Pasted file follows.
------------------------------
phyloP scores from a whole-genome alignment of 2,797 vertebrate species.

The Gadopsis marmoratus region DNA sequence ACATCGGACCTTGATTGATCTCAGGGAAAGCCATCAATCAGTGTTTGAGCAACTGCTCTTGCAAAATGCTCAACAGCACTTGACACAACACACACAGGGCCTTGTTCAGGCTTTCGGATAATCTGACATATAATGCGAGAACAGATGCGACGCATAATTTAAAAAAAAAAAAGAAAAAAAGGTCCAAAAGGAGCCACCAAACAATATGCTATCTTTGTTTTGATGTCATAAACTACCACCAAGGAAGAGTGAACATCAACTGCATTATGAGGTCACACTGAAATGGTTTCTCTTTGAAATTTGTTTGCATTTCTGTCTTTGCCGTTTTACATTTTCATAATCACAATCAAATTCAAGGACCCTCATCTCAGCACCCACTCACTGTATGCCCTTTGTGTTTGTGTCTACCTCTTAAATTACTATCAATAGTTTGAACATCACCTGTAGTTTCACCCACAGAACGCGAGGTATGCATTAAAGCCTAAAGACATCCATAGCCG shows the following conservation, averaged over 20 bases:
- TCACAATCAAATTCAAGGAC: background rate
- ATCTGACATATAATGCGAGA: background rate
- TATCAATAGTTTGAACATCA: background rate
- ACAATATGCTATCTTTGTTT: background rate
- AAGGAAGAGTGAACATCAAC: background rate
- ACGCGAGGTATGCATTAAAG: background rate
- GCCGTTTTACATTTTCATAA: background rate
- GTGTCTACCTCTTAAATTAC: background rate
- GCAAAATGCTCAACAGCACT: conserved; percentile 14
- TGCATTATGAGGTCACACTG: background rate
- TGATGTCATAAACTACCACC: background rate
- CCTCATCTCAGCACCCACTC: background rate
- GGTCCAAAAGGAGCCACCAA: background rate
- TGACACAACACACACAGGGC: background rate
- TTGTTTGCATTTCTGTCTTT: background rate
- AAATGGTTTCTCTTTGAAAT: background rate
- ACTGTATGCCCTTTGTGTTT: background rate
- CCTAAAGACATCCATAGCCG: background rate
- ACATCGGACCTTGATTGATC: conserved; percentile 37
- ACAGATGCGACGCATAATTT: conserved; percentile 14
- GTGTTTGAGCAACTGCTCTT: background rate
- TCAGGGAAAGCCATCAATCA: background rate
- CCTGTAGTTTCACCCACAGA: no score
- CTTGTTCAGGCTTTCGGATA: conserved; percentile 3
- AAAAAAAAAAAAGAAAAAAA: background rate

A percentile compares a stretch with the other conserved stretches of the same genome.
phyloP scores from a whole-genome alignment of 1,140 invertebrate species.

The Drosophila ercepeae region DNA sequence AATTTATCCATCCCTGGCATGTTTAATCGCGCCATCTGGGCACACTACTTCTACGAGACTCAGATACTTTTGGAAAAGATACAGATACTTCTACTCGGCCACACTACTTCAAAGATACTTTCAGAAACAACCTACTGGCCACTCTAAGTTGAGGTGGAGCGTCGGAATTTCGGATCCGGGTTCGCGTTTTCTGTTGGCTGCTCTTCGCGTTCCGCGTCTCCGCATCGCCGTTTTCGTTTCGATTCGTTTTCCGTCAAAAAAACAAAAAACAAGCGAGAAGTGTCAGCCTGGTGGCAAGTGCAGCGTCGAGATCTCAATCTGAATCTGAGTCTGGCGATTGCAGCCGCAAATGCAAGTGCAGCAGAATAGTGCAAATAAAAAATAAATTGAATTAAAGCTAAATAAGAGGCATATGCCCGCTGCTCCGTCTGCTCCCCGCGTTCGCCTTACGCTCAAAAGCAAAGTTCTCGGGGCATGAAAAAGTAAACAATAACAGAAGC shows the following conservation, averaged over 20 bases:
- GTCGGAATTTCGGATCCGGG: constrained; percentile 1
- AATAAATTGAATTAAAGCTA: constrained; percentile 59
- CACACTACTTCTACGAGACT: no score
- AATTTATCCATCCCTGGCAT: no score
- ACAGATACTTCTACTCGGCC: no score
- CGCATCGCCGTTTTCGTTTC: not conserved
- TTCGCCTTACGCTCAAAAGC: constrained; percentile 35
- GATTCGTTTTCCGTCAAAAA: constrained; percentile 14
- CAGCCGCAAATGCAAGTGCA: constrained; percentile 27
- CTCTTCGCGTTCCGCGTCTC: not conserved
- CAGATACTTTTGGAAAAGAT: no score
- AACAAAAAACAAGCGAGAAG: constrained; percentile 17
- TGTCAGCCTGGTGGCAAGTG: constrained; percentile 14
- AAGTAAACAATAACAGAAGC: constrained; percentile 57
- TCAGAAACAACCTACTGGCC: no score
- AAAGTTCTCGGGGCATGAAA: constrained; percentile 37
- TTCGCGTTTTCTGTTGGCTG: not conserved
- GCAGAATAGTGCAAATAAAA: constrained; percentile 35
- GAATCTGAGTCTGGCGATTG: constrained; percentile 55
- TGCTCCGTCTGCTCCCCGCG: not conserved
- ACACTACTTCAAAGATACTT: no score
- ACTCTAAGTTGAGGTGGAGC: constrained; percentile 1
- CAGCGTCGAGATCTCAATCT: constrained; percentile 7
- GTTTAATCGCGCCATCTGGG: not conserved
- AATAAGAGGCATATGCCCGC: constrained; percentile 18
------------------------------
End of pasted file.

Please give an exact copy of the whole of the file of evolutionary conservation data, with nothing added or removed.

phyloP scores from a whole-genome alignment of 2,797 vertebrate species.

The Gadopsis marmoratus region DNA sequence ACATCGGACCTTGATTGATCTCAGGGAAAGCCATCAATCAGTGTTTGAGCAACTGCTCTTGCAAAATGCTCAACAGCACTTGACACAACACACACAGGGCCTTGTTCAGGCTTTCGGATAATCTGACATATAATGCGAGAACAGATGCGACGCATAATTTAAAAAAAAAAAAGAAAAAAAGGTCCAAAAGGAGCCACCAAACAATATGCTATCTTTGTTTTGATGTCATAAACTACCACCAAGGAAGAGTGAACATCAACTGCATTATGAGGTCACACTGAAATGGTTTCTCTTTGAAATTTGTTTGCATTTCTGTCTTTGCCGTTTTACATTTTCATAATCACAATCAAATTCAAGGACCCTCATCTCAGCACCCACTCACTGTATGCCCTTTGTGTTTGTGTCTACCTCTTAAATTACTATCAATAGTTTGAACATCACCTGTAGTTTCACCCACAGAACGCGAGGTATGCATTAAAGCCTAAAGACATCCATAGCCG shows the following conservation, averaged over 20 bases:
- TCACAATCAAATTCAAGGAC: background rate
- ATCTGACATATAATGCGAGA: background rate
- TATCAATAGTTTGAACATCA: background rate
- ACAATATGCTATCTTTGTTT: background rate
- AAGGAAGAGTGAACATCAAC: background rate
- ACGCGAGGTATGCATTAAAG: background rate
- GCCGTTTTACATTTTCATAA: background rate
- GTGTCTACCTCTTAAATTAC: background rate
- GCAAAATGCTCAACAGCACT: conserved; percentile 14
- TGCATTATGAGGTCACACTG: background rate
- TGATGTCATAAACTACCACC: background rate
- CCTCATCTCAGCACCCACTC: background rate
- GGTCCAAAAGGAGCCACCAA: background rate
- TGACACAACACACACAGGGC: background rate
- TTGTTTGCATTTCTGTCTTT: background rate
- AAATGGTTTCTCTTTGAAAT: background rate
- ACTGTATGCCCTTTGTGTTT: background rate
- CCTAAAGACATCCATAGCCG: background rate
- ACATCGGACCTTGATTGATC: conserved; percentile 37
- ACAGATGCGACGCATAATTT: conserved; percentile 14
- GTGTTTGAGCAACTGCTCTT: background rate
- TCAGGGAAAGCCATCAATCA: background rate
- CCTGTAGTTTCACCCACAGA: no score
- CTTGTTCAGGCTTTCGGATA: conserved; percentile 3
- AAAAAAAAAAAAGAAAAAAA: background rate

A percentile compares a stretch with the other conserved stretches of the same genome.
phyloP scores from a whole-genome alignment of 1,140 invertebrate species.

The Drosophila ercepeae region DNA sequence AATTTATCCATCCCTGGCATGTTTAATCGCGCCATCTGGGCACACTACTTCTACGAGACTCAGATACTTTTGGAAAAGATACAGATACTTCTACTCGGCCACACTACTTCAAAGATACTTTCAGAAACAACCTACTGGCCACTCTAAGTTGAGGTGGAGCGTCGGAATTTCGGATCCGGGTTCGCGTTTTCTGTTGGCTGCTCTTCGCGTTCCGCGTCTCCGCATCGCCGTTTTCGTTTCGATTCGTTTTCCGTCAAAAAAACAAAAAACAAGCGAGAAGTGTCAGCCTGGTGGCAAGTGCAGCGTCGAGATCTCAATCTGAATCTGAGTCTGGCGATTGCAGCCGCAAATGCAAGTGCAGCAGAATAGTGCAAATAAAAAATAAATTGAATTAAAGCTAAATAAGAGGCATATGCCCGCTGCTCCGTCTGCTCCCCGCGTTCGCCTTACGCTCAAAAGCAAAGTTCTCGGGGCATGAAAAAGTAAACAATAACAGAAGC shows the following conservation, averaged over 20 bases:
- GTCGGAATTTCGGATCCGGG: constrained; percentile 1
- AATAAATTGAATTAAAGCTA: constrained; percentile 59
- CACACTACTTCTACGAGACT: no score
- AATTTATCCATCCCTGGCAT: no score
- ACAGATACTTCTACTCGGCC: no score
- CGCATCGCCGTTTTCGTTTC: not conserved
- TTCGCCTTACGCTCAAAAGC: constrained; percentile 35
- GATTCGTTTTCCGTCAAAAA: constrained; percentile 14
- CAGCCGCAAATGCAAGTGCA: constrained; percentile 27
- CTCTTCGCGTTCCGCGTCTC: not conserved
- CAGATACTTTTGGAAAAGAT: no score
- AACAAAAAACAAGCGAGAAG: constrained; percentile 17
- TGTCAGCCTGGTGGCAAGTG: constrained; percentile 14
- AAGTAAACAATAACAGAAGC: constrained; percentile 57
- TCAGAAACAACCTACTGGCC: no score
- AAAGTTCTCGGGGCATGAAA: constrained; percentile 37
- TTCGCGTTTTCTGTTGGCTG: not conserved
- GCAGAATAGTGCAAATAAAA: constrained; percentile 35
- GAATCTGAGTCTGGCGATTG: constrained; percentile 55
- TGCTCCGTCTGCTCCCCGCG: not conserved
- ACACTACTTCAAAGATACTT: no score
- ACTCTAAGTTGAGGTGGAGC: constrained; percentile 1
- CAGCGTCGAGATCTCAATCT: constrained; percentile 7
- GTTTAATCGCGCCATCTGGG: not conserved
- AATAAGAGGCATATGCCCGC: constrained; percentile 18